Linked by Thom Holwerda on Tue 16th Oct 2012 12:14 UTC
Windows After yesterday's TV advertisement, Microsoft finally unveiled the pricing for its Surface tablet - the ARM Windows RT version that is. The cheapest Surface - 32GB without touch cover - will set you back $499. They're aiming straight for iPad pricing here, ignoring the popular cheaper Android offerings. Update: only available in Australia, Canada, China, France, Germany, Hong Kong, the United Kingdom and the United States. As usual.
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That is the hardware vendor fault not Windows, My dell Laptop works fine with every OS I can throw at it ... this isn't Microsoft's fault it is the hardware vendor.

Hardware vendors have been doing this for decades. It's practically a scam. If I spend $700 on television it better be working 100%, but if I spend $700 on a PC desktop there is a high probability of it being crippled. That's what a monopoly is they sell shoddy products at inflated prices. Microsoft and their OEM partners sell a scam product. What's worse is that you need a serial key to use windows so it makes a hassle to reinstall windows.

Because Microsoft like Apple have released it with a particular software license that forbids you from forking it. As the maker of their software it is their right to release it under any license they choose to.

A license is permission. It only arises when you have the right to stop someone, and then you grant permission. But the right to stop flows from copyright. Licenses would largely evaporate without copyright law to prop it up. ie people could ignore any “license terms” a software designer tried to impose.

Absolute f--king rubbish..

Oh that's true, because the drivers in a pre-built computer can sometimes only respond to a certain operating system. Not all of them, but some do (HP computers) trust me I know this from experience.

The same copyright laws that protect open source software. If there wasn't any copyright law, Oracle or IBM would be selling their own proprietary version of linux.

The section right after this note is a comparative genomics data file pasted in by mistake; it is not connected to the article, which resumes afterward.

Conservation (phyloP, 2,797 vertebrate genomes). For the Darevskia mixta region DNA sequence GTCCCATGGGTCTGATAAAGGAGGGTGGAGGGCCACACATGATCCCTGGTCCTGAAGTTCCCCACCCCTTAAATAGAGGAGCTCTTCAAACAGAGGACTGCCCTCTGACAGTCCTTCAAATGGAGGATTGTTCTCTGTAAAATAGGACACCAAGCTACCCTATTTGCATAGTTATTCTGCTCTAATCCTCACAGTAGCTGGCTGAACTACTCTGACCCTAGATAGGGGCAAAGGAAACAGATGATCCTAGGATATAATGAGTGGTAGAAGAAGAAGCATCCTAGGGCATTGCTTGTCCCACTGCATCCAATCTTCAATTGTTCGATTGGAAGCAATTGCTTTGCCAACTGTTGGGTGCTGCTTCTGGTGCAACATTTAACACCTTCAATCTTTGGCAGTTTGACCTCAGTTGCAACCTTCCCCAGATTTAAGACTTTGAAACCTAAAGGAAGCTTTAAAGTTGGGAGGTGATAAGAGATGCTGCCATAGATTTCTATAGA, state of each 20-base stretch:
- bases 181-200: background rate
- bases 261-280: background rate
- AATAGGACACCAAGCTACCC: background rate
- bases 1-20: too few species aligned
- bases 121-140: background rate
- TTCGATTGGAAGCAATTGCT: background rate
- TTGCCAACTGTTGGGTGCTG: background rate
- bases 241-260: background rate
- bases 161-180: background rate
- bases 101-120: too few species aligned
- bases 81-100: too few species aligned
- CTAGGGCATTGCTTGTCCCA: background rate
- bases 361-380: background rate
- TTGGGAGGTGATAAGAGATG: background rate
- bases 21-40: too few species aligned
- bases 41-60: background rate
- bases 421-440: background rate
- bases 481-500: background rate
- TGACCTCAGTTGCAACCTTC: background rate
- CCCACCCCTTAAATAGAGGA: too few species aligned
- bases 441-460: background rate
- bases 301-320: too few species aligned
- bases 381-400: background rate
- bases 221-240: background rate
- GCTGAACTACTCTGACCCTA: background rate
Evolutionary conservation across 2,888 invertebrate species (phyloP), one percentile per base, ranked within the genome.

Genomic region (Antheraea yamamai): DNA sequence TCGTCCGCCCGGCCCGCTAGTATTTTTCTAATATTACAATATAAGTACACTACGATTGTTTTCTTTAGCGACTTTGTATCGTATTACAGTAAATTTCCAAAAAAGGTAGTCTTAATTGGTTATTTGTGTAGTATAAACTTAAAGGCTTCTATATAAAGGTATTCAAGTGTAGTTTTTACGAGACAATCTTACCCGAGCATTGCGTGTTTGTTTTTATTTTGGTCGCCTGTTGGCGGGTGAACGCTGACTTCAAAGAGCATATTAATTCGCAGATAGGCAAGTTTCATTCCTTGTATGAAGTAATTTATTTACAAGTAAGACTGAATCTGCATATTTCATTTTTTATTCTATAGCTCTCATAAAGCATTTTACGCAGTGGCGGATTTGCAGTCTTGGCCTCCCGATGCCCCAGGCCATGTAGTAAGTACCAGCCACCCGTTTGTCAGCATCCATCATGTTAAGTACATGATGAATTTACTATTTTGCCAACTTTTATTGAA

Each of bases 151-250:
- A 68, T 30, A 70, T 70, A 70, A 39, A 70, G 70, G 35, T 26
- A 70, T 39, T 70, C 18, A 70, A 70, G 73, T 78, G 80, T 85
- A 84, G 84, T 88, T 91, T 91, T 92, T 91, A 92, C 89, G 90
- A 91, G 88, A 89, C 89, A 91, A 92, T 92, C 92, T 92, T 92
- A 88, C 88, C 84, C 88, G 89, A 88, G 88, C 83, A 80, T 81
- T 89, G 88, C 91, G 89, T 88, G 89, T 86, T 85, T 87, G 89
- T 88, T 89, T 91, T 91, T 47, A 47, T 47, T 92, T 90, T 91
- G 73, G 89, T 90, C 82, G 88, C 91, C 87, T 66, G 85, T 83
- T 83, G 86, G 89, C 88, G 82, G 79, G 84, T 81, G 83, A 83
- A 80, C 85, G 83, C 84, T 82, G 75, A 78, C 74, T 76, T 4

BSD licenses is fine with either open source or proprietary. The problem is because software is covered by both patent and copyright restrictions then it becomes a legal nightmare. The one thing that open source software does prove is that copyrights are not necessary for software innovation and in fact that they are counter productive in many ways.

The most obvious example of this is that the internet is built on open source software. There is NO WAY that the internet would function to day if it was not due to open source software. If companies choose to retain full copyright restrictions then there is no way in hell that the internet and world wide web could function as cheaply and as efficiently as it does now.

If copyright law didn't exist there would be no open source software either and there would be no choice..

If copyright law didn't exist free software would be much more popular. If a software developer doesn't want to release their source code, then they don't have to it. They release the files in binary format, nothing wrong with that. But there would be be an incentive for developers to release their source code. Closed source software wouldn't go away and that wouldn't be a bad thing.

Edited 2012-10-18 21:42 UTC

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